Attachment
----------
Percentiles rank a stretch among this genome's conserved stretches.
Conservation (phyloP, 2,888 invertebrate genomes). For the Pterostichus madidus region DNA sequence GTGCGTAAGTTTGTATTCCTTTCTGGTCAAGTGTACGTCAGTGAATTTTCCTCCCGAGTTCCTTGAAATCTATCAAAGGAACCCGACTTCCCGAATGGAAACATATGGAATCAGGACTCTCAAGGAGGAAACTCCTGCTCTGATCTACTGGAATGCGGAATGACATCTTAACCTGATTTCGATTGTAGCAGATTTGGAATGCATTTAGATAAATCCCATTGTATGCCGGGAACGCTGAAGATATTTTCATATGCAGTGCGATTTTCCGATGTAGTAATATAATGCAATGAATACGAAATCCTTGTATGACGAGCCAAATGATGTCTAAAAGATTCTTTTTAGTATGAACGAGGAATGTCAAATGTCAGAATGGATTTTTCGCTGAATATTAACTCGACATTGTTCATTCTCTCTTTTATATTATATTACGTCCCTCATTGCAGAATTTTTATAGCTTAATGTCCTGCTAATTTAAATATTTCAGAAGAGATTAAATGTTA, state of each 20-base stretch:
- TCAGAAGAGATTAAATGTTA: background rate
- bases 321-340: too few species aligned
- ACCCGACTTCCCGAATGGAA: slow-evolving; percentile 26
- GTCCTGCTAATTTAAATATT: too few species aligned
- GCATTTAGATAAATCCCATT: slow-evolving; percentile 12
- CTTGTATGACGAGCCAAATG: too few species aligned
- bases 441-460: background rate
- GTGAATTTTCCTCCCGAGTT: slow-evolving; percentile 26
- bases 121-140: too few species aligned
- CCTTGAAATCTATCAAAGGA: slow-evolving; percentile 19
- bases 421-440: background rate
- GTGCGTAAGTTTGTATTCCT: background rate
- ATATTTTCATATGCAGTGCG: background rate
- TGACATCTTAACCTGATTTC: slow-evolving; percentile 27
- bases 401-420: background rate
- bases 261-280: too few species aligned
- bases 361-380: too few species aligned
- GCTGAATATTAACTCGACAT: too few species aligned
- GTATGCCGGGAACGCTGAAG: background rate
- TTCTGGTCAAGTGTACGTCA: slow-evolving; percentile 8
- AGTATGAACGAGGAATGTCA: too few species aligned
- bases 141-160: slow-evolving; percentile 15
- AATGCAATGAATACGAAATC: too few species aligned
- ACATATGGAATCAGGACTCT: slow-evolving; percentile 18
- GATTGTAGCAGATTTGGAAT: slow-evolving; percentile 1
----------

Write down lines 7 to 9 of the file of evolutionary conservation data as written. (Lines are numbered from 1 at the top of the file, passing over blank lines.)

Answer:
- GCATTTAGATAAATCCCATT: slow-evolving; percentile 12
- CTTGTATGACGAGCCAAATG: too few species aligned
- bases 441-460: background rate